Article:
Leaders emerging as 49ers feed off Singletary

Niners coach Mike Singletary spent most of his 10 years out of professional football as a motivational speaker. Therefore, it's no surprise he has a flair for using his oratory skills to express his expectations for his team. Through 13 games in his current role, Singletary has been the face and voice of the franchise – even behind closed doors. But that finally is beginning to change.

As the 49ers gradually mature into a winning team, leaders on the playing roster are stepping up to say things that need to be said.

And that's exactly the way Singletary wants it.

"The less I say, the better I feel because I'm going to say what has to be said and hopefully they beat me to it all the time, so we can stay on the same page," Singletary said.

Singletary believes San Francisco's surging defense already is full of leaders. That unit ranks No. 6 this week in the NFL in total defense after last week's 35-0 blanking of the St. Louis Rams, the 49ers' first shutout in 119 games.

"You can pick any guy on defense," Singletary said. "The leadership on the defensive side of the ball has really picked up, whether it's Justin Smith, Patrick (Willis), Takeo (Spikes), Michael Lewis… All those guys are talking."

Willis, already a two-time All-Pro, is taking on a much more visible leadership role in his third season, not just on defense, but also before the entire team.

But the 49ers need those kinds of leaders on offense, too. On the first day of training camp, Singletary challenged offensive leaders to step forward.

And after Shaun Hill was named the starting quarterback for the regular season, that is exactly what Hill has done.

"Shaun Hill has really stepped up and has been a real bright spot in terms of the leadership and, ‘Hey guys, we have to do this, we have to do that. This is what we said we were going to do and let's do it,'" Singletary said. "So that's great to see."

Hill said the 49ers feed off Singletary's leadership, which in turn makes it easier for individuals to emerge as leaders themselves.

"(Singletary) is so unique as a head coach, far different than anybody I've ever had," Hill said. "It did take a little bit of time for me to adjust to the way he does things. But having those eight games (as a starter) under my belt last season, having this whole offseason with him, that has really helped. As far as echoing what he's saying, the whole locker room has bought into it. This whole team has bought in. I think you can see that. So what he's saying, everybody is feeling and everybody believes in."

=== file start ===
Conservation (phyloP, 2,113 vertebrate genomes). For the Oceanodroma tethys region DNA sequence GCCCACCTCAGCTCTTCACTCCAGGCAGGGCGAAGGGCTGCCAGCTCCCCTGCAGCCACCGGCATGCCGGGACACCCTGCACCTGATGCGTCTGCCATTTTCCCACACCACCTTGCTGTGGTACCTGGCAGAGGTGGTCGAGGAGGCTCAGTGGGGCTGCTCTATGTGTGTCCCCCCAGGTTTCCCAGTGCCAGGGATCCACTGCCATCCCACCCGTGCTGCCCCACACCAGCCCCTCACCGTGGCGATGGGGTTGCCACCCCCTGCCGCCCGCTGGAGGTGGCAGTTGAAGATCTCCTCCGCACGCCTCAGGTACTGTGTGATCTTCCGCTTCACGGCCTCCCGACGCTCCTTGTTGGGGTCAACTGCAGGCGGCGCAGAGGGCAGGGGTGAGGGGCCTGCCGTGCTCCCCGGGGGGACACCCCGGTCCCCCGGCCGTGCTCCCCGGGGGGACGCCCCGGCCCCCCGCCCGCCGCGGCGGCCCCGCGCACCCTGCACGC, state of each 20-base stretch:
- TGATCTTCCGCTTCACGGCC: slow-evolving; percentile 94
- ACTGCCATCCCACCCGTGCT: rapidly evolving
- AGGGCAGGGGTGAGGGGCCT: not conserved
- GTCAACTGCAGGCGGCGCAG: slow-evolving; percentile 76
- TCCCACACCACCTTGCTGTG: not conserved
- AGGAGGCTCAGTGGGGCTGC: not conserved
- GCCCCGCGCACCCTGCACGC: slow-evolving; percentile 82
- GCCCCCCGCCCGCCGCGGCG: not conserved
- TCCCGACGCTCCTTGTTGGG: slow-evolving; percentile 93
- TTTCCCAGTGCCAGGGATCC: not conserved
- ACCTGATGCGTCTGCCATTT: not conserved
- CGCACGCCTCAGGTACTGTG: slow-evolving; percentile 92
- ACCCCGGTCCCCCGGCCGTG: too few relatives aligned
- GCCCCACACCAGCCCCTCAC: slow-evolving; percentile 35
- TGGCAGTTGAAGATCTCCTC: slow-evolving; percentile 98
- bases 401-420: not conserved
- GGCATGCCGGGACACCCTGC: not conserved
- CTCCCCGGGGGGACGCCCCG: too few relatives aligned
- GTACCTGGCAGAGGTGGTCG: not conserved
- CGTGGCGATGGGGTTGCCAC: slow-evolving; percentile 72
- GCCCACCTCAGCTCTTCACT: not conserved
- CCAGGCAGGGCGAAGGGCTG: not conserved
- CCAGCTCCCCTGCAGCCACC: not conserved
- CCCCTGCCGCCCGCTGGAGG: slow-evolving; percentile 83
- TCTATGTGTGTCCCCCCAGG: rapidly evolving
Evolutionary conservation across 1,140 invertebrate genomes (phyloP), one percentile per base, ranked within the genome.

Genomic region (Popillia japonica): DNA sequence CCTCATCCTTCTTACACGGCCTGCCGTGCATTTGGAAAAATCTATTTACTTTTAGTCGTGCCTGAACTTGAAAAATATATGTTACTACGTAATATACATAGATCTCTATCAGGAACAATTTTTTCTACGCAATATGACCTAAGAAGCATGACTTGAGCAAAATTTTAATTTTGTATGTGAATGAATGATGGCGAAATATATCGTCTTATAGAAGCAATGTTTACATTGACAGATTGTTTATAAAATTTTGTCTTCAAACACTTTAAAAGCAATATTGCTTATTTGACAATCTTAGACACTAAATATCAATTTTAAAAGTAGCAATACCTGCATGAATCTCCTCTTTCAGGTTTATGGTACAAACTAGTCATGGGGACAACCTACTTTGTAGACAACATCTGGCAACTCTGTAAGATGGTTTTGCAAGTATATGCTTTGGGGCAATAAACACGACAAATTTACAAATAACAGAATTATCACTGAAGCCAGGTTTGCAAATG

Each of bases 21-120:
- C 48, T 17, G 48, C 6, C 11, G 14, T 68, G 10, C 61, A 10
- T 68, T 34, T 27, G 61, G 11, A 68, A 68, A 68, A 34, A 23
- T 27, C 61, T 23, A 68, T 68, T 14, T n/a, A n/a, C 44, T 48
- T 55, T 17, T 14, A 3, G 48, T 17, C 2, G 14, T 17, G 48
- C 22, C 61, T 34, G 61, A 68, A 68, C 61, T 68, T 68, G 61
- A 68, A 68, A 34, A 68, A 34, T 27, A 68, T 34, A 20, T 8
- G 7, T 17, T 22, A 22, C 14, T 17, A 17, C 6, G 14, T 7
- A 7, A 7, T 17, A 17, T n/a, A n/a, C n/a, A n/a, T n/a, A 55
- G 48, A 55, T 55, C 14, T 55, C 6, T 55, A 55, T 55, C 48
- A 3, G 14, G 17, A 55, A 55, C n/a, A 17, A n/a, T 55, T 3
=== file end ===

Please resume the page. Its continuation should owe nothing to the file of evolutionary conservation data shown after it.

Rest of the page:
After a lackluster performance in the first half last week – the 49ers led 7-0 at halftime only because of a gift touchdown on special teams – Singletary briefly addressed his team, then let his players take over and do the rest.

The 49ers then came out and blitzed the Rams 28-0 in the second half.

"I saw a lot of guys disappointed in the way the first half went," Singletary said. "There were no shouting matches. It was just a matter of, ‘Guys, just remember what we said we needed to do.' They kind of took it from there. ‘Yes, we've got to go out and we've got to do this. And, we've got to do a better job. We've got to execute better.' The coaches didn't really have to talk a whole lot. Whenever you have that situation, you know you're going in the right direction."

Hill was one of the players who stepped up and took charge at halftime.

"I'm not a guy that's going to necessarily say something at all times," Hill said. "Whenever I do feel like I need to speak up, I will though. It's not one of those things where I'm scared to say anything, because I'm not. It's just my personality and the way I am. I don't necessarily talk all the time.

"But I think it's a good combination. Coach Singletary likes to get in the mix and say what he needs to say, so I feed off that as well. I think what we have going is a good combination."

Hill said his leadership style is a lot different than Singletary's. Hill, for instance, went to Josh Morgan after he dropped a deep pass that would have went for a touchdown against the Rams and told Morgan he'd come back to him later in the game for a big play.

Morgan remained focused and ended up catching a 24-yard touchdown pass from Hill in the fourth quarter – the first touchdown reception by a San Francisco wideout this season.

Singletary also singled out linemen Joe Staley and Eric Heitmann as leaders on offense. Hill threw in a few other names that are emerging as leaders on that side of the ball.

"Eric Heitmann obviously does a good job with those guys up front, and (tight end) Vernon (Davis) can be vocal in the right sense," Hill said. "Frank (Gore) is a vocal guy. Isaac (Bruce) is a leader without even saying much. Joe Staley is another guy that gets vocal when it needs be. There's plenty of guys on offense that are leaders, but as a group we need to continue to jell."

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